Vancouver Singer-Songrwiter Russell Gendron A.K.A Bill Jr. Jr. Releases New 360 Music Video For The Projects Latest Single “Blue”
Vancouver based singer-songwriter Russell Gendron has released a new 360 music video for his band moniker Bill Jr. Jr.’s latest single “Blue”. Gendron wrote ‘Blue’ at a time when he was faced with making an important life decision, he says;
“‘Blue’ is about how I imagined I’d feel if I didn’t move with my partner to Montreal. She had a school thing coming up over there and I had my life thing here and so I had to make a decision to stay, or to go with. Writing the song was a way for me to get closer to my decision: I realized that I’d be so “bluuuuuueee” if I stayed around here doing the same old stuff, so I took the plunge. ‘Blue’ is a sort of a country song but made strange or “off”, which is why I like it so much. It’s a twanged out and lush version of a known and old timey idea.”
Packed with vulnerable lyrics about love and life, it’s a great song, and that’s a great description of the genre, it takes elements of country, rock and folk, whatever genre you want to put it in, it’s definitely worth a listen. “Blue” sounds to me like what you might get if the Rolling Stones were travelling through Canada while writing “Wild Horses” in modern times. And the video is the cherry on top, if you’ve ever wondered if it’s possible to take four musicians performing in a van and turn it into an incredibly immersive and fun music video, this video proves that the answer is an astounding yes! Much like the video for his previous single, “Dear Neighbour”, ‘Blue’ is shot in 360 degrees creating an interactive video experience, while showcasing Bill Jr. Jr.’s lo-fi 90s slacker vibe. The 360 effect is great to watch and really adds an element to Blue. Blue is off Bill Jr. Jr.’s third album, Homeboy which was released on January 26th. The mood on Homebody is personal, building on Gendron’s intimate and lyrical focus with the band’s big drums, soaring electric guitar, vintage keys and spacey textures. The arrangements shine, with thick string sections and rich vocal harmonies creating a lush and energizing result. Following up his previous EP’s Volumes (2016) and The Motions (2017), Homebody chronicles a period of movement between cities: songs that emerged while Gendron floated back and forth between Vancouver and Montreal.
Click below to watch the music for Blue and tune in to the track on Dropout Radio at 9, 1, 3 & 7 pm for a chance to win free Dropout Merch!
Gendron also spent a pivotal winter at the Banff Centre in the Canadian Rockies, and there he came into contact with Toronto’s Daniel McNamara, whose bass playing and big- picture sensibilities as a producer would end up proving crucial to Homebody. While at Banff the two also met guitarist Dan Nettles, a pillar of the famed music scene in Athens, Georgia and leader of one of the Classic City’s best, and least classifiable, jazz groups, Kenosha Kid.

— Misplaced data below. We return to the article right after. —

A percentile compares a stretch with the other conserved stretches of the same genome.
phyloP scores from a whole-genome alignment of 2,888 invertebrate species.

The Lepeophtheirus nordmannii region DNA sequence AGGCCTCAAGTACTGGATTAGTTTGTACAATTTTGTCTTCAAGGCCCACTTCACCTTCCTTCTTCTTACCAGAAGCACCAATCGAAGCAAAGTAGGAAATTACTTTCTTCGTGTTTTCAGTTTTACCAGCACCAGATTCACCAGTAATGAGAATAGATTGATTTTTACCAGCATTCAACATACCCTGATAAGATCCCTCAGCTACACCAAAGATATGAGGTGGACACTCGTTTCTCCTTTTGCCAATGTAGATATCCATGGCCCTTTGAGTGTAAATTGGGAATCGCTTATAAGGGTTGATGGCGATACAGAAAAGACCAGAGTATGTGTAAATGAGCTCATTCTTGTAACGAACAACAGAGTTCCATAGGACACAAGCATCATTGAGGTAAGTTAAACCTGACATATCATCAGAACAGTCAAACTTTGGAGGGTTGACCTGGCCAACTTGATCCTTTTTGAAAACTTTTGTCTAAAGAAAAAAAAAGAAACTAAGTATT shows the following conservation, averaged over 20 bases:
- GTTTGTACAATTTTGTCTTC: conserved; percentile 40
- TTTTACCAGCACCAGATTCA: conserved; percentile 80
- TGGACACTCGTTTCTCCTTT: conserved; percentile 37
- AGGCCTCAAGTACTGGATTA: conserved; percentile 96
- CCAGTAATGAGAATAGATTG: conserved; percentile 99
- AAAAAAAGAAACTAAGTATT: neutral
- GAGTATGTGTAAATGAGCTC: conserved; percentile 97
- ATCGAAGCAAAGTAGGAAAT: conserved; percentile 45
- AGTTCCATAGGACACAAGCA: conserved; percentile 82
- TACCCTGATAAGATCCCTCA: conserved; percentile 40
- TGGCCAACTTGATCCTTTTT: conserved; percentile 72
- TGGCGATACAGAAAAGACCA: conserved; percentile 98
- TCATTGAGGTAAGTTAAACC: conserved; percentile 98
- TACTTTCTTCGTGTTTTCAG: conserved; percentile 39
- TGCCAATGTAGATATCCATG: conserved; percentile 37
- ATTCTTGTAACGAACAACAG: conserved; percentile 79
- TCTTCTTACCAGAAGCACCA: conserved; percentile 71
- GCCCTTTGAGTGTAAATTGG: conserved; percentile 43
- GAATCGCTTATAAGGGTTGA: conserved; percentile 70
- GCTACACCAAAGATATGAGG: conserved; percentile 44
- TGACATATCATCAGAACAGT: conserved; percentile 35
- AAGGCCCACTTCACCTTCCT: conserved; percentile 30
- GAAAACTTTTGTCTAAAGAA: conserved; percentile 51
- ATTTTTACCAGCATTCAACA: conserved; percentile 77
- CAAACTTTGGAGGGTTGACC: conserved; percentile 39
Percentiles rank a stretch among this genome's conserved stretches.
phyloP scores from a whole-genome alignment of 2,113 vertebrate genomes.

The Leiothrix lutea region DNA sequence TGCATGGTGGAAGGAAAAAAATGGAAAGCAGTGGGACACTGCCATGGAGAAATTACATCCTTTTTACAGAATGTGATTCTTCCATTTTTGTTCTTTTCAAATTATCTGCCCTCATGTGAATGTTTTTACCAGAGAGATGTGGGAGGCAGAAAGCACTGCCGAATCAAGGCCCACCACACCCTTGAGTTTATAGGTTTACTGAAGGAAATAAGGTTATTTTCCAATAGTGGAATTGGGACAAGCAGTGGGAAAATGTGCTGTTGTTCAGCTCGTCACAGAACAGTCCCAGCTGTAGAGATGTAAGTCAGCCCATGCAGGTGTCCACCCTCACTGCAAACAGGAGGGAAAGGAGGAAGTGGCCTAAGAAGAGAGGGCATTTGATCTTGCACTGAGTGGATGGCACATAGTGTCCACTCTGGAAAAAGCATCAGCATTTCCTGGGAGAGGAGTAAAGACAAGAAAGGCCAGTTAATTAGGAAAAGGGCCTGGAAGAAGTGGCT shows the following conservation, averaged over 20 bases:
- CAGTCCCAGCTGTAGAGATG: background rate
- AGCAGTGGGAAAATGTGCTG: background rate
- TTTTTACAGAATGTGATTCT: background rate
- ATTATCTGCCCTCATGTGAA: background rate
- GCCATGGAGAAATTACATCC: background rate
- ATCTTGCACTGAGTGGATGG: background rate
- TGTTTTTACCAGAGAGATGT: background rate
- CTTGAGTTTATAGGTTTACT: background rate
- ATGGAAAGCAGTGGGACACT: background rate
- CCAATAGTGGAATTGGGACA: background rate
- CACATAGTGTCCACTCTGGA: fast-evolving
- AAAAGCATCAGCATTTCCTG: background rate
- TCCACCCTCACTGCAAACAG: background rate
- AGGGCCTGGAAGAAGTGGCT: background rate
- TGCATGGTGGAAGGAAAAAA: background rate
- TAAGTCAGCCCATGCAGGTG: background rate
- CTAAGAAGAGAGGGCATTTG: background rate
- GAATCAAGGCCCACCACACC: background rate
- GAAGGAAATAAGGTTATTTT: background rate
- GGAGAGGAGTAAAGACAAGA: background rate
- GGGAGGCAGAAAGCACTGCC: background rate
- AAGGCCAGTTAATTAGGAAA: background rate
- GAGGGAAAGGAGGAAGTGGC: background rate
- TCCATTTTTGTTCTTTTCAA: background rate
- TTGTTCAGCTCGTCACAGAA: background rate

After Banff, Gendron reunited with McNamara in Toronto to workshop the songs for a hot week; then
McNamara came to Montreal, where Gendron was stationed, and remained longer, deepening musical
bonds as the songs continued to blossom. Nettles got looped in remotely and would send back guitar
tracks, and the give-and-take of creative collaboration really started to flow — enough for Nettles to invite
this incarnation of Bill Jr. Jr. down to Athens to make the album, at Chase Park Transduction Studios.
Birthplace of R.E.M., the B-52s and so many vital musical forces past and present, Athens is a haven for
the offbeat and highly individual when it comes to songwriting. It’s also packed with talented musicians
with a feel for serving the music, regardless of genre.
So Nettles excitedly called in some of his friends to record with engineer Drew Vanderberg: drummer Seth
Hendershot, an imaginative singer and songwriter himself as well as proprietor of Hendershot’s, one of
Athens’ most essential music venues; keyboardist Jojo Glidewell, who came to the studio at the eleventh
hour, literally right after stepping off the tour bus with Athens-born indie phenom Of Montreal; Serena
Scibelli and Luca Lombardi, on violin and bowed double bass respectively (Lombardi and Hendershot are
current members of Nettles’ Kenosha Kid); and, joining Hendershot on backing vocals, accomplished
Atlanta-based (formerly Athens-based) singer Ansley Stewart, and one-half of the inspired Athens indie-
folk duo Hope for Agoldensummer, Claire Campbell.
“These songs are about my relationships to people and places, the cities I was living in,” says Gendron. “I
was meeting all these people, there was a lot of transition going on.”
One thing that provided stability, however, was the band name Bill Jr. Jr.: “My middle name is William and I
come from a long line of Bills,” Gendron adds. “I’m not Jr., I’m Jr. Jr. It’s the alias I use no matter who I’m
playing with. The title Homebody came to represent how my home was changing in this period. Moving to
Montreal, the Banff residency, then down to Athens, but Vancouver was always there. I was with myself
the whole time, so I guess that was home, in my body.”
Todays Song of The Day (March 10th) is Blue by Bill Jr. Jr. Every weekday on Dropout Radio at 9, 1, 3 & 7 ET we’re showcasing some of Canada’s best independent music, from artists of all genres and all across the country. Stay tuned ’til the end of The Song of The Day on Dropout Radio to find today’s Secret Code and for your chance to win free Dropout merch!